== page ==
Why we still need editors:
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Why I love movie critics, especially when they are panning bad movies:
“This ghastly comedy emits the subliminal whine of a sucking chest wound.” — The Village Voice
“Another dim adaptation of a bright comic novel.” — The Wall Street Journal
“The film stinks from start to finish, like a wet burlap sack of gloom.” — LA Weekly
“Stupid. Illogical. Simplistic. Pandering. And those are its good points.” — Baltimore Sun
“The scariest thing in the movie is a cameo by Scott Baio.” — The Village Voice
“The most surprising thing about the movie is that somebody bothered to make it in the first place.” — The Washington Post
“A movie about self-absorbed douchebags that wallows in their douchebaggery.” — The A.V. Club
“As numbing and depressing to watch as suits hammering out a film-packaging deal one venal clause at a time.” — LA Weekly
“About as arousing as an icy shower.” — Entertainment Weekly
“It feels like both a joke and a turkey.” — The New York Times
Posted in Curmudgeonry
Tagged Chinglish, douchebag, douchebaggery, editors, humor, humour, if items are satisfied, movie critics, movies, reviews, writing
From ghoulies and ghosties
And long-leggedy beasties
And things that go bump in the night,
Good Lord, deliver us!
With the approach of Halloween, I am resubmitting a much earlier post of my own warped view of a literary classic:
I was reading articles from a recent issue of The New Yorker and came across Eight Short Science-Fiction Stories (including the Penis from Venus) by Paul Simms and Omission, choosing what to leave out by John McPhee. In my tangled, warped mind, I combined them into a stream of conscientiousness (or, in my case, a swamp of conscientiousness) about writing and blogging. McPhee is a favorite author of mine: I have enjoyed Assembling California, Basin and Range and The Curve of Binding Energy, among others. McPhee has been a staff writer at The New Yorker since 1965, has published twenty-eight books and teaches a course in Creative Non-fiction.
McPhee emphasized that “creative non-fiction is not making something up but making the most of what you have.” On occasion, an article has to be shortened in order to fit the available space but most of the time any post, article, short story or novel can use judicial editing to improve the work. Editors, a sadly neglected and all but abandoned lot, would agree. McPhee stressed his point by using the analogy of Michelangelo as a sculptor “with six tons of Carrera marble, a mallet, a point chisel [and other tools]: ‘I’m just taking away what doesn’t belong there.’” So prose writing is as much about what is NOT written as what is.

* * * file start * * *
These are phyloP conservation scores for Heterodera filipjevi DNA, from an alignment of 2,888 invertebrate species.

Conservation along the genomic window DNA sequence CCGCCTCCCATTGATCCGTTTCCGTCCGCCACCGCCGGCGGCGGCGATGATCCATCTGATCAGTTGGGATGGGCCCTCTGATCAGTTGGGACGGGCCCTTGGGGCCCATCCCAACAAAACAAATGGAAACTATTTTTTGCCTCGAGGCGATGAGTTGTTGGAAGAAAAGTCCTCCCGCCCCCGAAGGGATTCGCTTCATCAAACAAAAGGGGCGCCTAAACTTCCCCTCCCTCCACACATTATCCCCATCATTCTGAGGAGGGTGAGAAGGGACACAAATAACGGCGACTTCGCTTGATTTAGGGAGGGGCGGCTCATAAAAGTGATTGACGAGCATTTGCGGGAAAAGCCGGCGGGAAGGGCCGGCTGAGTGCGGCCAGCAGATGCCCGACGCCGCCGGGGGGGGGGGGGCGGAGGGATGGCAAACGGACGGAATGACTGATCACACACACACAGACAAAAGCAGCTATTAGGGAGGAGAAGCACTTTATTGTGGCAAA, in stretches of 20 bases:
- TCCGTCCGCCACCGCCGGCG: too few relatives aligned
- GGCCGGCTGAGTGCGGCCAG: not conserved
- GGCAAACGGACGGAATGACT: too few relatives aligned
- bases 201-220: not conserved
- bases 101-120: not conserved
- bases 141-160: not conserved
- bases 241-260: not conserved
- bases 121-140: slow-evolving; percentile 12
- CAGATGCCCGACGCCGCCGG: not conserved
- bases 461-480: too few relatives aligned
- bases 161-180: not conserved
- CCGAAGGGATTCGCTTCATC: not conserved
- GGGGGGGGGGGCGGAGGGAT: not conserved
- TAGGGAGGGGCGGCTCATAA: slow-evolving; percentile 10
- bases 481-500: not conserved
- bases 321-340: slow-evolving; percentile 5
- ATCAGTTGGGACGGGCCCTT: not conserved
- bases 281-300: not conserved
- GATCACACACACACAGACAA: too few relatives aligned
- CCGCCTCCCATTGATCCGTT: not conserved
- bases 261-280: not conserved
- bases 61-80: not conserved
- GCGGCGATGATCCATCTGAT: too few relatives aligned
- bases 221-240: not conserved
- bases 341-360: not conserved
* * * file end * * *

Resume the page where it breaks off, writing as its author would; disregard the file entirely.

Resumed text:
It got me to thinking, what should I leave out of any of my posts when blogging?
- The penis from Venus – Yes, but then I would not have gotten your attention.
- The dream where I was dancing nude at my school reunion – Definitely.
- Any health issue that involves the description of one or more orifices – Most definitely.
- How to build a thermonuclear bomb from six common items found in most kitchens – Not a good idea.
- Using hot lead enemas as a means of corporal punishment – Um, yes.
- A discussion of the effect of 2,4,6 acetyl dichlorobenzene on the anechoic chamber of the rat – Yes.
- My Congressional Medal of Honor, my Nobel Peace Prize and my Pulitzer – Oh, wait, it’s creative NON-fiction.
- The moaning sounds and the God-awful smells that emanated from a dumpster near 43rd Street the last time I visited New York City – Maybe.
- Alien anal probing and sex with animals – See the penis from Venus, above.
- OOGA horns – No, there is always room for OOGA horns. http://www.ahooga.com/ahooga_wav.shtml